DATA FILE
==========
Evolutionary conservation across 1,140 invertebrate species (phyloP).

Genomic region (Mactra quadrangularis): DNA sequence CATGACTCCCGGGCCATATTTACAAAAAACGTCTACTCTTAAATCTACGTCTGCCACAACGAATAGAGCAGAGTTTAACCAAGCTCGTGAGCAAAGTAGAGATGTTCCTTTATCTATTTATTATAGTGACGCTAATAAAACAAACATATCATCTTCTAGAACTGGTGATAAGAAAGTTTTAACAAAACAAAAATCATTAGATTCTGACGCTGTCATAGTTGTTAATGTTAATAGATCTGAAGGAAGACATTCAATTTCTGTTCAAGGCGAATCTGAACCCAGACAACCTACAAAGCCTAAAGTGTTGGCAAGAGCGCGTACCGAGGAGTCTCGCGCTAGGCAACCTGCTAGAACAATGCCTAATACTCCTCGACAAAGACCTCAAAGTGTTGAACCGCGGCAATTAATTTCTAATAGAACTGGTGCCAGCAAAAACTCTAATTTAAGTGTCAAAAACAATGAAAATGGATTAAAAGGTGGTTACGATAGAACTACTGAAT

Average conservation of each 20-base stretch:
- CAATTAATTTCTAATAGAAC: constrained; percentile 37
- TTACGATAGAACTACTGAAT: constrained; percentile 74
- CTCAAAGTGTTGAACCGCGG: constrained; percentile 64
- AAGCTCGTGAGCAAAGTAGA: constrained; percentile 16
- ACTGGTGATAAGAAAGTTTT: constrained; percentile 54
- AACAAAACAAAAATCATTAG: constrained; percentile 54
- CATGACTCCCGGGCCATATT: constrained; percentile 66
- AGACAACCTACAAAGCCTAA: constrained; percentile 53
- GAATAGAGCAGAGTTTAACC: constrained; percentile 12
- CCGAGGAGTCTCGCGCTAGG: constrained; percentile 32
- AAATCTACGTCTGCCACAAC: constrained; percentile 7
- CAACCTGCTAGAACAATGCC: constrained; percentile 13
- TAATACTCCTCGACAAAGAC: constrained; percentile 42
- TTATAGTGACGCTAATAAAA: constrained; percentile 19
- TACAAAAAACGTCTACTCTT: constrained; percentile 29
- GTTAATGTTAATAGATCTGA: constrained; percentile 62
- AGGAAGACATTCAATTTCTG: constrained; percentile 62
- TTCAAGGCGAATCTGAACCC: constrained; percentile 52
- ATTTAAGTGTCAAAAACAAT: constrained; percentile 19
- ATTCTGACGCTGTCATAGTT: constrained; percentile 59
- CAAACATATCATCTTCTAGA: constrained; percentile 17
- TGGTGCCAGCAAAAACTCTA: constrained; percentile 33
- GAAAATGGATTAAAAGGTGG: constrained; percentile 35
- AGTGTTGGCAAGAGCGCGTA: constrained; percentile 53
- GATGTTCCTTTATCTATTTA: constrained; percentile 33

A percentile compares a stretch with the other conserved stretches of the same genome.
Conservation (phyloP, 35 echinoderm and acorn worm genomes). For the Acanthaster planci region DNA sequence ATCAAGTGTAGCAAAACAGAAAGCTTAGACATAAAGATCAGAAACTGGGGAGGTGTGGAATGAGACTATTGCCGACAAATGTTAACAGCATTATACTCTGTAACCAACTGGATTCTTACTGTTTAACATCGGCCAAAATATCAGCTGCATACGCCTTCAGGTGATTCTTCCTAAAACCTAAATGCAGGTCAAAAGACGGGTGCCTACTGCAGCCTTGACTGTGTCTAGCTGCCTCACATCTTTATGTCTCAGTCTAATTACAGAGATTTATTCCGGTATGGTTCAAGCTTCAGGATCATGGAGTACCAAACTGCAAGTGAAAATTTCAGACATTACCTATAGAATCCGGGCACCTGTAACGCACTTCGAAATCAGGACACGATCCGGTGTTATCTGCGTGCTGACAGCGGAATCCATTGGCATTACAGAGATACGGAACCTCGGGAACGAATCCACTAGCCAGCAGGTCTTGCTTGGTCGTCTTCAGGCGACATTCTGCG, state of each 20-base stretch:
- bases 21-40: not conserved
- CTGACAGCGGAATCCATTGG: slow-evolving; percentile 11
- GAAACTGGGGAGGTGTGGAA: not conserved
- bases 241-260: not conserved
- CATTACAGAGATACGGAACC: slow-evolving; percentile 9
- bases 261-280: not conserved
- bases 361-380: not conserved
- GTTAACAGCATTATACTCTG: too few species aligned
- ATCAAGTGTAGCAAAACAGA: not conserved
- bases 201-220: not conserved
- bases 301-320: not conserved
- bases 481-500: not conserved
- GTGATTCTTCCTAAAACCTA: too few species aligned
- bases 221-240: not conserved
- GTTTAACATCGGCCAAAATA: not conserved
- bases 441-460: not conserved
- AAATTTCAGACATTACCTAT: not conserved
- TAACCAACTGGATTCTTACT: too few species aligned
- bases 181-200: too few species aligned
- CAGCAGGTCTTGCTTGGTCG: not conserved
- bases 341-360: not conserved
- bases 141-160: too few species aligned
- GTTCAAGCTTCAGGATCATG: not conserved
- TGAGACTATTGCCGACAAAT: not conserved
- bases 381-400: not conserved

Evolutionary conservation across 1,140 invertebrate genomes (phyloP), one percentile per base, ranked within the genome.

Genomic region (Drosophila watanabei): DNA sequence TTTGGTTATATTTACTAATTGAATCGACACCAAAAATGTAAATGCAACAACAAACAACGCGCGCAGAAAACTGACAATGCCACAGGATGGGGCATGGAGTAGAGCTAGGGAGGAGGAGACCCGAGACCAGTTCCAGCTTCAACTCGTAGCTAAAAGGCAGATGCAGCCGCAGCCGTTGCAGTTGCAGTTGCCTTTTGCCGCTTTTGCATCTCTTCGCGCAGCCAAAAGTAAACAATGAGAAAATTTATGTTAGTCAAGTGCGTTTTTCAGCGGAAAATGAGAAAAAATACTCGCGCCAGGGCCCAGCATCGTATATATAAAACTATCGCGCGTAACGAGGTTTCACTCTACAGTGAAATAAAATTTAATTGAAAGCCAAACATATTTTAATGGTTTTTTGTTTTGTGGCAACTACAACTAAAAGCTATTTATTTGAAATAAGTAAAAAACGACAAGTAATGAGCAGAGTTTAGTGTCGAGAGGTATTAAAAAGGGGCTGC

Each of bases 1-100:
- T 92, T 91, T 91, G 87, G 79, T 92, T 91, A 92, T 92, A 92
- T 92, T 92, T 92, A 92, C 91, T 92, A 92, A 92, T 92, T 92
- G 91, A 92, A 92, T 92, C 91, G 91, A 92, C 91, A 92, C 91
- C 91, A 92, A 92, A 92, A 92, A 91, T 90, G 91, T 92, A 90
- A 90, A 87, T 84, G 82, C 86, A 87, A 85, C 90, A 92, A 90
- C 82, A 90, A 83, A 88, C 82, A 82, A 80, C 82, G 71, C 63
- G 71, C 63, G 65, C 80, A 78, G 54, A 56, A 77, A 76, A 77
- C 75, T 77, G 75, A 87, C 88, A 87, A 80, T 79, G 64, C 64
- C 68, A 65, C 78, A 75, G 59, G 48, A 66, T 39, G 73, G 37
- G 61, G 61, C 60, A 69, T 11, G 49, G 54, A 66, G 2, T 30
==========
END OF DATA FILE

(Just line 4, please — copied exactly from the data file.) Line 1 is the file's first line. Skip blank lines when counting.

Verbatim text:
- CAATTAATTTCTAATAGAAC: constrained; percentile 37